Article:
Friday, December 13, 2013

1: How Rumi is Like Mr. Miyagi

One movie that has stuck with me since childhood is The Karate Kid.  Besides giving me dreams of learning how to do the crane kick in a real fight and becoming a martial arts expert (we can always dream, can't we?), the relationship between Mr. Miyagi and Daniel held a lot of lessons for me. Even after watching it dozens of times, I still enjoy the scene where Daniel throws in the towel and complains that Mr. Miyagi isn't teaching him any karate; instead he seems like he's just taking advantage of Daniel to get his housework done.  I love how Mr. Miyagi completely reverses Daniel's perception of things when he has him carry out a series of blocks that all those hours and days of housework taught him.  For me it's like watching magic come alive as the mundane (housework) is transformed into the wonderful (karate!) and the expectations of the student are thrown out by the strange wisdom of the master.  The biggest event in this scene, however, is not the demonstration of awesome karate moves but Daniel-san's real acceptance of Mr. Miyagi as his master and, as a result, his graduation to becoming a genuine student of Mr. Miyagi.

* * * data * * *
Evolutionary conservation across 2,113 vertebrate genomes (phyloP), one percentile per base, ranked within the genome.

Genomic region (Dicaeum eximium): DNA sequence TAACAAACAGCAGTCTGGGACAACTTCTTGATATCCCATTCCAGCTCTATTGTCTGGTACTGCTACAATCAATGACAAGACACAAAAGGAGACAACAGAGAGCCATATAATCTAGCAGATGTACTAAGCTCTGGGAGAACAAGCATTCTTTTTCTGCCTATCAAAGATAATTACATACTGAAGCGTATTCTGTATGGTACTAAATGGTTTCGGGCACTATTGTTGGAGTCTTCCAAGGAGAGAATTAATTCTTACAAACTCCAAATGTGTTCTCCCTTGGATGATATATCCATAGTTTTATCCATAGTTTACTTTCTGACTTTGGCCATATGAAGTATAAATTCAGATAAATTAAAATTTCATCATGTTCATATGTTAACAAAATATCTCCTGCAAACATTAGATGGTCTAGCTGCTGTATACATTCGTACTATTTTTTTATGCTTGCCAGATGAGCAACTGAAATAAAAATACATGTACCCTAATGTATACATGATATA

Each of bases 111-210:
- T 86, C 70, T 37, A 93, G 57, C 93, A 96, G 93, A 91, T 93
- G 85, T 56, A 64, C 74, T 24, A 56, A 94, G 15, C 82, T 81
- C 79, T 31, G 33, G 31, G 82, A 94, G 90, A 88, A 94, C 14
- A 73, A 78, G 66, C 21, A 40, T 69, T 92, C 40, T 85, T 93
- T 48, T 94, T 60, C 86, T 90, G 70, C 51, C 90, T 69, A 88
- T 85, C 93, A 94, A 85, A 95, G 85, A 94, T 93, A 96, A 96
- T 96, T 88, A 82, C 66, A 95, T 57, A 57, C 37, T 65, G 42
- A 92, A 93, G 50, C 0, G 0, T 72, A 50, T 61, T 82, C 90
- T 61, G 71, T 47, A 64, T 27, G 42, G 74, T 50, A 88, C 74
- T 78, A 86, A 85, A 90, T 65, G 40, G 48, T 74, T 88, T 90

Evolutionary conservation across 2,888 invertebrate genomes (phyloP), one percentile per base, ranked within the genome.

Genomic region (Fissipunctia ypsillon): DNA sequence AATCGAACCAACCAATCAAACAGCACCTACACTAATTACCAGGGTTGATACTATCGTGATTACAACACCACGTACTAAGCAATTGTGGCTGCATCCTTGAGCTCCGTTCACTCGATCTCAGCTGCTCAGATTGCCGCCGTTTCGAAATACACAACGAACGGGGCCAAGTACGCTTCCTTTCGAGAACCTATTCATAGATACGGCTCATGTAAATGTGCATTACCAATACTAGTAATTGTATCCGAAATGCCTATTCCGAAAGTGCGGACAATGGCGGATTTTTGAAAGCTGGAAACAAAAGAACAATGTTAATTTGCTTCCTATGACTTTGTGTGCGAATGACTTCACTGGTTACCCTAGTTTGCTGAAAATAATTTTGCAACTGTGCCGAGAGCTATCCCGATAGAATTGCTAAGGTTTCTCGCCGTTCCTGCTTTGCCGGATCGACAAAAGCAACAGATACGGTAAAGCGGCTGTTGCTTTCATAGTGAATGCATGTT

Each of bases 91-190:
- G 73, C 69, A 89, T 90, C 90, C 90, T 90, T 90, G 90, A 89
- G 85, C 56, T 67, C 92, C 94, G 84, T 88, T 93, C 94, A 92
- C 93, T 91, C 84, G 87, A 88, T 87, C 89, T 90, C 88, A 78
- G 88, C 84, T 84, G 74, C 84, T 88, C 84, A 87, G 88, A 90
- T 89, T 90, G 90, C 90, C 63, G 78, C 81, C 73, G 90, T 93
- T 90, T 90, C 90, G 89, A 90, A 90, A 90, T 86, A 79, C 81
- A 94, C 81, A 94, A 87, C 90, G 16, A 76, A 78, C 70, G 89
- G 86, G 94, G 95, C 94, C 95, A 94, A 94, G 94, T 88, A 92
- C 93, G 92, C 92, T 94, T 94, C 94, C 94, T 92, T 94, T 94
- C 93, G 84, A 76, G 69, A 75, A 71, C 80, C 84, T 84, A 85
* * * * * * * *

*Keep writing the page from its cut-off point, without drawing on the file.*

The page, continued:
This scene naturally raises a question though: "Why didn't Mr. Miyagi just tell Daniel the purpose of all the housework at the beginning?"  After all, wouldn't this have taken away all of the frustration and anger on Daniel's part and let him just concentrate on learning karate?  The problem with the question is that we are assuming that Mr. Miyagi's main purpose with all the boring, difficult, useless, and confusing housework was to teach Daniel karate.  In fact karate was only an added benefit.  What Mr. Miyagi was really trying to accomplish was two things.  First, he wanted to test Daniel to see if he was a real student. Was he hard working? Would he stick with it? Did he have the stuff to really learn karate or was he just in love with the idea of it all and would split the moment things got tough?  In short, this was Mr. Miyagi's way of making sure that Daniel had the 'right stuff'.  Second, Mr. Miyagi wanted to teach Daniel how to be a student.  At the beginning Daniel thought he already knew how a karate master should act and how a karate student should learn.  He had a whole array of preconceived ideas about the instruction process but it was these very ideas that got in the way of being receptive and open to Mr. Miyagi's method of teaching karate.  In a sense Daniel wanted to be the master by dictating for Mr. Miyagi how to do his job.  This however would not work if Daniel truly wanted to learn. So in addition to being a test, the long hours of housework were also a way of helping Daniel to leave his preconceived notions behind and let Mr. Miyagi do his job.  Seeing what he had interpreted as 'housework' turn into 'marital arts training' forced Daniel to reconsider his ideas about what he knew about the world and himself, and in that moment of surprise, that moment of finally understanding, Daniel became open to Mr. Miyagi's teaching.  In short, all that work turned Daniel into a real student.